Now let me be clear: There are so many other women I know who are modeling this way better than I am (see any of the women I listed above for an example). As I type this, I’m still in my pajamas at 4:49 on a Monday afternoon. If not brushing your hair, putting on makeup, or leaving the house on the first day of the work week qualifies me to pave the way in the world as a woman, then count me in, I guess.

And that’s exactly what I told her. There had to be so many other women in her 17-year-old world who illustrated to her that the future could be female—that girl power is an option—much better than I.

“Nope,” she said. “I don’t really know anyone else like that.”

That answer shocked me. In my world, the future has always been female.

I recognize that much of the reason opportunity hasn’t felt limited to me as a woman is because of the examples I’ve had in my life. I also recognize that some of it has to do with the fact that I’m from a white, middle class family. I know that fact alone has allowed doors to open for me that are closed to so many others simply because of who they are or where they’re born.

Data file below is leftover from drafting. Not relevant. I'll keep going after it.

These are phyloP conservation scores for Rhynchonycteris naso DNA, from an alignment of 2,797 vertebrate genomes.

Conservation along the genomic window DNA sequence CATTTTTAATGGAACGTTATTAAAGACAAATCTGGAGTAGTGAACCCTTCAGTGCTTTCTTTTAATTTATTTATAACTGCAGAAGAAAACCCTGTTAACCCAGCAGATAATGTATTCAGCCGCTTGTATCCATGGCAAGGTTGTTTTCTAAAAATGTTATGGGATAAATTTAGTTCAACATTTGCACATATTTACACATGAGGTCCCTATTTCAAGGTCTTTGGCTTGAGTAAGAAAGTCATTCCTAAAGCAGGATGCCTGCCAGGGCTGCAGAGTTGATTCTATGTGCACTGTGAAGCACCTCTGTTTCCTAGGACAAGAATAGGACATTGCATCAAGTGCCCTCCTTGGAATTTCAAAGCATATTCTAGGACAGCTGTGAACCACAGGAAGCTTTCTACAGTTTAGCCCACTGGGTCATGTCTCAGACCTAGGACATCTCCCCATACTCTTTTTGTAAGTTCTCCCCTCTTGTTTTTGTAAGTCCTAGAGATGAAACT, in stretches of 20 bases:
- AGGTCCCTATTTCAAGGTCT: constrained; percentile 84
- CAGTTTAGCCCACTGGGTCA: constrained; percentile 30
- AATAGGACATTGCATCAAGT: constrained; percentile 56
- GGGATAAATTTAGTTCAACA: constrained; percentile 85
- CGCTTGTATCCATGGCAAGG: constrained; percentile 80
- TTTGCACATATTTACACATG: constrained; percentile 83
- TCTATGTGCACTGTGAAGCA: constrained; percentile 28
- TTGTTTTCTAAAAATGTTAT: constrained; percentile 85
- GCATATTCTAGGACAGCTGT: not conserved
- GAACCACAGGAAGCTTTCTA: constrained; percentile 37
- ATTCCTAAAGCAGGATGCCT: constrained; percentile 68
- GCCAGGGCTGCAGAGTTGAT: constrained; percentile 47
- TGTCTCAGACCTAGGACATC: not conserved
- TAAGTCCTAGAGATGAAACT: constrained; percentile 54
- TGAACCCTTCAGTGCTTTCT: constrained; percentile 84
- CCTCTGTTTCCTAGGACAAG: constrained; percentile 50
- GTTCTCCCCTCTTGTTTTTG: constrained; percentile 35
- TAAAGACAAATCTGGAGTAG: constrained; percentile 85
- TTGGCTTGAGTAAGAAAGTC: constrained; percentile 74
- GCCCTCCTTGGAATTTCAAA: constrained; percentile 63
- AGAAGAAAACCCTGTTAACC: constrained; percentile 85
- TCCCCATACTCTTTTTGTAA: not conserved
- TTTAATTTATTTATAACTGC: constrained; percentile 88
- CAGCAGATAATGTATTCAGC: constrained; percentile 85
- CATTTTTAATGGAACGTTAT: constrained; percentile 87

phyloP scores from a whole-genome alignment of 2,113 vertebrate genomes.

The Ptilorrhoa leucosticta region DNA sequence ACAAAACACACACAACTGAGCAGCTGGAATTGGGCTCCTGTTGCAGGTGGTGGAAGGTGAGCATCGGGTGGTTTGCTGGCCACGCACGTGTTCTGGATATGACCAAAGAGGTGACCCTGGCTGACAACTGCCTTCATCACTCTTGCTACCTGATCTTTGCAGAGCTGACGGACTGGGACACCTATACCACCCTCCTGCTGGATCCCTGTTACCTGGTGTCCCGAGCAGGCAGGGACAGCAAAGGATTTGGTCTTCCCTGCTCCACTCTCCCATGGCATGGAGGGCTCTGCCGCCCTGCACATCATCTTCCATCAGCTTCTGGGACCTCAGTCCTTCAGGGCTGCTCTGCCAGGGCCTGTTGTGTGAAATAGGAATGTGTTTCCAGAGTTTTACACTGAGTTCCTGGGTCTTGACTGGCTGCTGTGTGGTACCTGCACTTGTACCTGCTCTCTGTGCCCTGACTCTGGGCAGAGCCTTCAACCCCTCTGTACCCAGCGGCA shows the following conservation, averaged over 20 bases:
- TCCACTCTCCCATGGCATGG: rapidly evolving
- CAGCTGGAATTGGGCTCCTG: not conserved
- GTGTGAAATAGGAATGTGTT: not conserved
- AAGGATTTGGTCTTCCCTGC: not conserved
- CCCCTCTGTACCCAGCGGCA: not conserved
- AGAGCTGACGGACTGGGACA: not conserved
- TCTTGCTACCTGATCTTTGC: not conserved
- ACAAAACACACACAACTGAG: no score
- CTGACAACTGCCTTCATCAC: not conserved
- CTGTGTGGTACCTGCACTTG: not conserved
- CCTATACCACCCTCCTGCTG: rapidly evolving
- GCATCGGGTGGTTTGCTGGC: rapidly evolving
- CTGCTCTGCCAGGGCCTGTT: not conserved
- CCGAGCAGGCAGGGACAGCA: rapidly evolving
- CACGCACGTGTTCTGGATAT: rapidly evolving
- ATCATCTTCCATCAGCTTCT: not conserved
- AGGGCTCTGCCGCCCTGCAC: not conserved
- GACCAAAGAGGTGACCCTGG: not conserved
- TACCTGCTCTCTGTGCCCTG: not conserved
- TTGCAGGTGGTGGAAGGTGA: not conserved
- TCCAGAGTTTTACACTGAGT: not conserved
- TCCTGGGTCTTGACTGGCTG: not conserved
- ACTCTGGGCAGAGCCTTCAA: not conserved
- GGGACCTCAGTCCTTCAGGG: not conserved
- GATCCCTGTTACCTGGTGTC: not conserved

I can think of only one experience in my life where I was made to feel less than, or told that an opportunity wasn’t mine, or that my potential, my voice, and my role were limited because I was a woman. The future most definitely wasn’t female there. That experience lasted a few years in my life, and it was enough to make me never want to have it again. My hair fell out, I couldn’t sleep, I cried in the bathroom (a lot), and I lived most days under a heavy weight of anxiety.

I remember calling my dad toward the end of that season in my life and telling him that I had to get out of it. No matter what it meant for my future or my life, I had to leave. I was suffocating.

His response? “I understand, and I think you’re right. You should go.”

I was in my twenties at the time so I didn’t necessarily need his permission, but it sure didn’t hurt to have him tell me it was okay to go. My dad’s always been the kind of guy who championed some solid girl power in this world.

While that experience was terrible, it remains the only one I’ve had like it. And in 33 years of life, that’s not bad. I know there are a lot of other girls who’ve had more experiences than that in far fewer years on this Earth. And there are far more who’ve gone through much worse over the course of their longer lives.